The animals in the sham operation group had a comparable level of brain water content before and after reperfusion (P>0.05) (Fig. 2A). By contrast, for other three groups, there were increases in water content following reperfusion with similar fashion. Water content rises sharply from 0 to 6 hours and decreases in 12 hours, and then increases again to 48 hours maintained at the highest level. The brain water contents are similar at 0 hour after reperfusion except for the sham operation group, but from 6 hours, the level in the IPostC-15 s/15 s group was consistently lower than that in the HIBD and IPostC-30 s/10 s groups (P<0.05). In the comparison between the HIBD and IPostC-30 s/10 s groups, no significant difference was observed (P>0.05).
AQP4 mRNA expression in each group
Real-time PCR was performed to analyze AQP4 mRNA expression in different groups (Fig. 2B). There were no marked changes at each time point in the sham operation group, and the post-reperfusion expression level was consistently lower than that in other groups (P<0.01). In other three groups, however, similar trends were observed toward increased AQP4 expression cumulating at 6 hours after reperfusion followed by a reduction at 12 hours and a secondary increase from then onward. The peak value was significantly higher in the HIBD group than in other two groups with treatment of postconditioning. Subsequently, a significant reduction in expression level at 12 hours was found in the HIBD and IPostC-30 s/10 s groups (P<0.01) but not in the IPostC-15 s/15 s group. At 12 and 24 hours, AQP4 mRNA expression was significantly higher in the HIBD group than in the IPostC-15 s/15 s group (P<0.01), but it was only slightly upregulated compared with the IPostC-30 s/10 s group (P>0.05). After 24 hours, the three groups showed decreased expression with a prominent reduction in the IPostC-15 s/15 s group though the differences were not significant in comparison to other two groups.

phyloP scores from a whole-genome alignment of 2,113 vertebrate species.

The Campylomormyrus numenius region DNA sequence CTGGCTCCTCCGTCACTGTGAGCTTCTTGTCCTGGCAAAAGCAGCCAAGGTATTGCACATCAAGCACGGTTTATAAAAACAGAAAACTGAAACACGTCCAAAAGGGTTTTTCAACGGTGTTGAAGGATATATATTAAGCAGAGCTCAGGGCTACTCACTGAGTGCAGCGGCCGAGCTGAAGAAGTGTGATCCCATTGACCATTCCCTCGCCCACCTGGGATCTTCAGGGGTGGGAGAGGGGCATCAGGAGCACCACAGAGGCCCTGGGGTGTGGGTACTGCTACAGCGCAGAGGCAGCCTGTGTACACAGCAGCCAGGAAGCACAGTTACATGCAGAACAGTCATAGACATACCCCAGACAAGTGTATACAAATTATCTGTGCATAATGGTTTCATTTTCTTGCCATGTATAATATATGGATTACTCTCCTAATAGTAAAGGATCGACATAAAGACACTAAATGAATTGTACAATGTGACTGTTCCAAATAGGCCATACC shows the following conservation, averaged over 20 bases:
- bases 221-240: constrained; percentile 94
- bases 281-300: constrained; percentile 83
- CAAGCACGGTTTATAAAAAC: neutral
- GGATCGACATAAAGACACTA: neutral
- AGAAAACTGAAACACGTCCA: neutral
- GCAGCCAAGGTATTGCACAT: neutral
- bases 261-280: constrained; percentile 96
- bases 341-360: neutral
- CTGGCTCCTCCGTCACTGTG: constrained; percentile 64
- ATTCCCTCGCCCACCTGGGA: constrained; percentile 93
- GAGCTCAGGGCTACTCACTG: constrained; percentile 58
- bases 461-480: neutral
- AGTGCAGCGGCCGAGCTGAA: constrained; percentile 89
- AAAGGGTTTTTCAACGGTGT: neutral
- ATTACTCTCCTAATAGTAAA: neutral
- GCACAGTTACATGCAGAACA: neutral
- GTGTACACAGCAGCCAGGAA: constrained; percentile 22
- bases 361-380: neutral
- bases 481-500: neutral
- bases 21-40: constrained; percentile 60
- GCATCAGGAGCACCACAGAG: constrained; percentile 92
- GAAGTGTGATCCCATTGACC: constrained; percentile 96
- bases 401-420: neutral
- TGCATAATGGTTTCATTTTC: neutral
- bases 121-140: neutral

AQP4 protein expression in each group
Inmmunohistochemistry was applied to evaluate AQP4 protein expression in different groups (Fig. 3A and B). The results demonstrated that AOP4 was expressed on gilal cells and the perivascular glial cell plate. There was only scatted positive immunostaining in the sham operation group, which was remarkably lower than that of other three groups at almost all post-reperfusion time points (P<0.05). The protein expression increased after reperfusion with a temporary reduction at 12 hours which was similar as mRNA expression pattern. Besides 0 and 48 hours, immunostaining was comparable (P>0.05) in the HIBD and IPostC-30 s/10 s groups and was markedly stronger than that in the IPostC-15 s/15 s group (P<0.05). The three groups exhibited attenuated AQP4 immunopositivity at 48 hours, and among them, the most prominent decrease presented in the HIBD group. Only slight reduction occurred in the IPostC-15 s/15 s group, and the difference compared with 24 hours was not significant (P>0.05).